July 19, 2008 12:16:58 AM

JAYDEEJOHN said:
There may be something coming, as Ive heard as well, but it wont be this.


Speculation is that the 55nm flavors of the GTX280 and GTX260 will be out earlier than initially expected. Perhaps as soon as late August.
July 19, 2008 12:17:04 AM

JAYDEEJOHN said:
There may be something coming, as Ive heard as well, but it wont be ythis. The power envelope simply wont allow something like this. Youd need special power hookups for it. Also, one look at the clock speeds on something that huge and then your talking a huge heat problem. Default on the G280 is what 607 core speeds? Gimme a break. Look at this and compare to whats already been released.

Actually Nvidia joined the SOI consortium. I doubt they joined it just to get something developed. Maybe they got a "special" manufacturing deal out of it too. That would be the only possible choice to get a card that is even more monstrous than the GTX 280 on 55nm working withing the same or an only slightly higher power envelope.

Until i read something official i think nvidia is just playing the marketing card to keep people from running off to buy 48xx cards.
a b U Graphics card
July 19, 2008 12:30:11 AM

I believe its possible to have a 55nm G280 come out in very limited quantities by sep, with clocks ramped to 800 core, and such a card could give the x2 problems as we saw at the previews. However, Im of the mind ATI is sandbagging as well and going to surprise yet again.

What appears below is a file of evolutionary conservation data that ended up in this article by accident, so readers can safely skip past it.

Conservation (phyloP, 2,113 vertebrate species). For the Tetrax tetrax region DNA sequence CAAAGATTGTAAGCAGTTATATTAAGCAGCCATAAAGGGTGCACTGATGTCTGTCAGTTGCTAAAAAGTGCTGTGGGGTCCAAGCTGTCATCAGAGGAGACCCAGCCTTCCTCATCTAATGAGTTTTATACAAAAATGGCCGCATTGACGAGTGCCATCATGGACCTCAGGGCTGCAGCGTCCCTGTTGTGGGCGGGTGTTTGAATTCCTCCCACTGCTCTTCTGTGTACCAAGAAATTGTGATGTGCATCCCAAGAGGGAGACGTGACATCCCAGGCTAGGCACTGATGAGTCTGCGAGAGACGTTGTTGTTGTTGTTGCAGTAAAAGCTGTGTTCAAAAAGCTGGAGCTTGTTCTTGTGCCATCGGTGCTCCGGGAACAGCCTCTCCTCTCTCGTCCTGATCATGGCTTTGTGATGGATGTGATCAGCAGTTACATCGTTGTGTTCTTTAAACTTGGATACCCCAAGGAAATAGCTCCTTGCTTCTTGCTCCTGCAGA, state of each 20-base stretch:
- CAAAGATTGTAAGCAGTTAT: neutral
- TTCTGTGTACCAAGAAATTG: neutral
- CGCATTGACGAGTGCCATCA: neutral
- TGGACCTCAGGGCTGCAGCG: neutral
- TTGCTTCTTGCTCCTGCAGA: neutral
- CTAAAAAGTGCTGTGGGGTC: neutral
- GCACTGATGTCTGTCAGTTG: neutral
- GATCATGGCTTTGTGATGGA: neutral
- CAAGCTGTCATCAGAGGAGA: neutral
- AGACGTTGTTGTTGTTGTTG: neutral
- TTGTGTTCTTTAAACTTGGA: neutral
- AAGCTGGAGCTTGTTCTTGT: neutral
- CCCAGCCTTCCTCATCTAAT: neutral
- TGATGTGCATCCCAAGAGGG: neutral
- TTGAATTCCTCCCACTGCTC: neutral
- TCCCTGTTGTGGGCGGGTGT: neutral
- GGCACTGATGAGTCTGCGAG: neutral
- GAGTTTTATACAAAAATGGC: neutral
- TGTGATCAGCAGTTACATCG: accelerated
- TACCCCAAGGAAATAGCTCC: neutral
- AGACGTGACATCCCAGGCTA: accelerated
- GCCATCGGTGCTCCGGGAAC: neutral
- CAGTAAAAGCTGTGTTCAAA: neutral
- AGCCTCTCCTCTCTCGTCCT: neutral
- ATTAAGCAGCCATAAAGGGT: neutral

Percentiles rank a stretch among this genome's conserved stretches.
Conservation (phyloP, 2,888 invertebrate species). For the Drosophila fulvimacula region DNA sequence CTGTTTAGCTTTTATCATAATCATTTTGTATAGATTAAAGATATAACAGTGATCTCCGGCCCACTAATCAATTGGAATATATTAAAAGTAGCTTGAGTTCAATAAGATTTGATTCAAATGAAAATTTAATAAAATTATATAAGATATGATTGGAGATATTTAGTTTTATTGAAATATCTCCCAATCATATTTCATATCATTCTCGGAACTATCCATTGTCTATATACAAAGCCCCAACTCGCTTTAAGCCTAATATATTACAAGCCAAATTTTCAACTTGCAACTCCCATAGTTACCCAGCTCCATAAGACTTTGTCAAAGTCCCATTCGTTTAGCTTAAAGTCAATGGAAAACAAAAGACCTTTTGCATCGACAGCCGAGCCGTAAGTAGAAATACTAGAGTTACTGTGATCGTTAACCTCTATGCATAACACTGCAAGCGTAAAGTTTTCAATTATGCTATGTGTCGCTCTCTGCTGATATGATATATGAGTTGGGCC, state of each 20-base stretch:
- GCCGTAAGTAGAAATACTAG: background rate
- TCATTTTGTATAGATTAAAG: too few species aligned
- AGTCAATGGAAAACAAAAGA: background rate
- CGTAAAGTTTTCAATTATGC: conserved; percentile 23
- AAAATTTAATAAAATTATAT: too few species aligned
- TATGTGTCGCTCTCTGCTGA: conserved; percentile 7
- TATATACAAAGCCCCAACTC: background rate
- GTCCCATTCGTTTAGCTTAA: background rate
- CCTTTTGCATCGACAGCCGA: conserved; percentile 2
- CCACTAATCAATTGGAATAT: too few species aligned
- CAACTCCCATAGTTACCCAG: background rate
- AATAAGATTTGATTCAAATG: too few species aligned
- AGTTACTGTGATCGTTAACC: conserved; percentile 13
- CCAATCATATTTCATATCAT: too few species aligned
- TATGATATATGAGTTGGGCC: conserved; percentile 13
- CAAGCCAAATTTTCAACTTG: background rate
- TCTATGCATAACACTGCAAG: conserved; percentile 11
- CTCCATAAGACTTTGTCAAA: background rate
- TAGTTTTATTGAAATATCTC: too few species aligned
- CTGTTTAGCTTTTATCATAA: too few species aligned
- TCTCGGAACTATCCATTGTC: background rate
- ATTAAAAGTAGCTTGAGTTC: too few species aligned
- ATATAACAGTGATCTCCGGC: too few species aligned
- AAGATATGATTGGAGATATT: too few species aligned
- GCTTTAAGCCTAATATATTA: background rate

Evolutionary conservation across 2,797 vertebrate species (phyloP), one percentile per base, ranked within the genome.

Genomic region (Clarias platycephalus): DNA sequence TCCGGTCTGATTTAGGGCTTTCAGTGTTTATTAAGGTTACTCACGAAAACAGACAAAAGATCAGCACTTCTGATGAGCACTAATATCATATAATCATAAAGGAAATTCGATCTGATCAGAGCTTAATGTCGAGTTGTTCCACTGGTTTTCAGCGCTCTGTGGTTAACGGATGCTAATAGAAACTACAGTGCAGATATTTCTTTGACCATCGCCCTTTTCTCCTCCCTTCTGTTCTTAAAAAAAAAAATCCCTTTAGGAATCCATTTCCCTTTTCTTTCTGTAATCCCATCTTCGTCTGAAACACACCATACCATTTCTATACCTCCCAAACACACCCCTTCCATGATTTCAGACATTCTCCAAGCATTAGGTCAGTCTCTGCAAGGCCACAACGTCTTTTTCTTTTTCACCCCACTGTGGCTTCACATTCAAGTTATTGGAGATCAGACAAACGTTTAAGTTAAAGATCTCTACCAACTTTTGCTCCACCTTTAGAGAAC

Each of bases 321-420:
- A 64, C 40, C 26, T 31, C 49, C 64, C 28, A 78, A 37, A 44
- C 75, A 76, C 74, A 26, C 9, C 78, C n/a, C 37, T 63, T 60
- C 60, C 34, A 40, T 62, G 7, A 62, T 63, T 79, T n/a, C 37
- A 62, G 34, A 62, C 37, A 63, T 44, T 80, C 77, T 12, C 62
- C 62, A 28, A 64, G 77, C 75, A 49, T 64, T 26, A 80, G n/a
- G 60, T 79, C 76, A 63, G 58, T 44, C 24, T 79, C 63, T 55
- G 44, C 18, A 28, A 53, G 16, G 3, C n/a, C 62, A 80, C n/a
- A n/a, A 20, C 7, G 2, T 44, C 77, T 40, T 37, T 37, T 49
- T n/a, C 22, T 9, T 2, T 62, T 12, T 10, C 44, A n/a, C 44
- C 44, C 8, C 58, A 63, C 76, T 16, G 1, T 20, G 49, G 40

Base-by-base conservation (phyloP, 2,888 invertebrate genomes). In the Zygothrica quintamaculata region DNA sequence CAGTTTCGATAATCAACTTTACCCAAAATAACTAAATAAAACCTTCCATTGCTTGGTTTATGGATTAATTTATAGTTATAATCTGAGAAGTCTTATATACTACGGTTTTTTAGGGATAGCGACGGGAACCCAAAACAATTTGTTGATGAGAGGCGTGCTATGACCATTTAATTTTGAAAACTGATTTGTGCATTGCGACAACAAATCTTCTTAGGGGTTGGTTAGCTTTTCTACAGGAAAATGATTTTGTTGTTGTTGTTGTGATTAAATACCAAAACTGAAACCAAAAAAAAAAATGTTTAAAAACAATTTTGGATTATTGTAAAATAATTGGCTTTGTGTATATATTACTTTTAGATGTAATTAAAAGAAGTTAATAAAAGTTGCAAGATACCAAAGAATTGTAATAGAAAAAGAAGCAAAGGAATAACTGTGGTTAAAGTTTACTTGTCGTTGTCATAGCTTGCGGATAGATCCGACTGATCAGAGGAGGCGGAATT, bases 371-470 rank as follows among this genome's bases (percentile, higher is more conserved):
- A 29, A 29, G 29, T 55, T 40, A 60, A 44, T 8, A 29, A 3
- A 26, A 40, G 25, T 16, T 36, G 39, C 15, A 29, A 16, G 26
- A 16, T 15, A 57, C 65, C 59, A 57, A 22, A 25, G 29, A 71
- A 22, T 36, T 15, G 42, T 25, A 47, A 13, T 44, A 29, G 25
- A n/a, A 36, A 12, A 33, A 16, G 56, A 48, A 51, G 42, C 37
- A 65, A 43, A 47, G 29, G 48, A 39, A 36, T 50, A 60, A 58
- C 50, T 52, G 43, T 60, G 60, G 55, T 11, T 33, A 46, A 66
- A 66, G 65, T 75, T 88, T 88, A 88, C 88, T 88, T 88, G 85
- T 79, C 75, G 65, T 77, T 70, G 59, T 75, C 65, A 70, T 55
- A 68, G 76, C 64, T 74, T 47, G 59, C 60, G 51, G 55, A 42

a b U Graphics card
July 19, 2008 12:33:28 AM

Remember, ATI stated that wed see improvements of 15% with the x2. Looking at those previews, I didnt see that. And of course, none of the drivers are even finalised yet on what we saw on top of that including the regular CF setups, so yes, theres much more performance to come
a c 1426 U Graphics card
a c 165 Î Nvidia
a c 251 } Memory
July 19, 2008 12:39:35 AM

All we need now is for Intel and AMD to come out with CPU's that can harness the full potential of these monsters.
July 19, 2008 12:40:16 AM

dos1986 said:
What happens in games that need the cores like crysis or warhead or Fc2 or alanwake?


What happens to something like Crysis is that it continues being the same unoptimized piece of junk it always has been. :kaola: 

That game doesn't "need cores." It needs to be written to actually use them, which is precisely its problem. It does not scale well at all. When SLI/Crossfire setups of cards a generation ahead of what it was made for still cannot really get it to run right at its higher settings, I think it's pretty ridiculous to consider the hardware to be the problem..
July 19, 2008 1:39:36 AM

the source doesnt seem substantial...
a b U Graphics card
July 19, 2008 1:47:48 AM

Core clock is high even for a die shrink. Theres no reason for GDDR5 on a 512 bit bus. The ram speeds are skewed, as the slowest GDDR5 comes in at 900. Its bogus
July 19, 2008 1:52:56 AM

This is vaporware made up by Nvidia loyalist. Its a bunch of random numbers with acronyms and abreveations.
July 19, 2008 2:01:51 AM

This card would still be stuck with AFR rendering, which is going to make it inferior to the gtx280

They need to rethink the technology like AMD did before they start making more dual gpu cards. =/
July 19, 2008 2:03:40 AM

do we seriously have to fight over this? cmon, its obviously not going to happen. If ATI cant get ahold of the GDDR5 (1GB), how is NVidia going to get a hold of 2GB?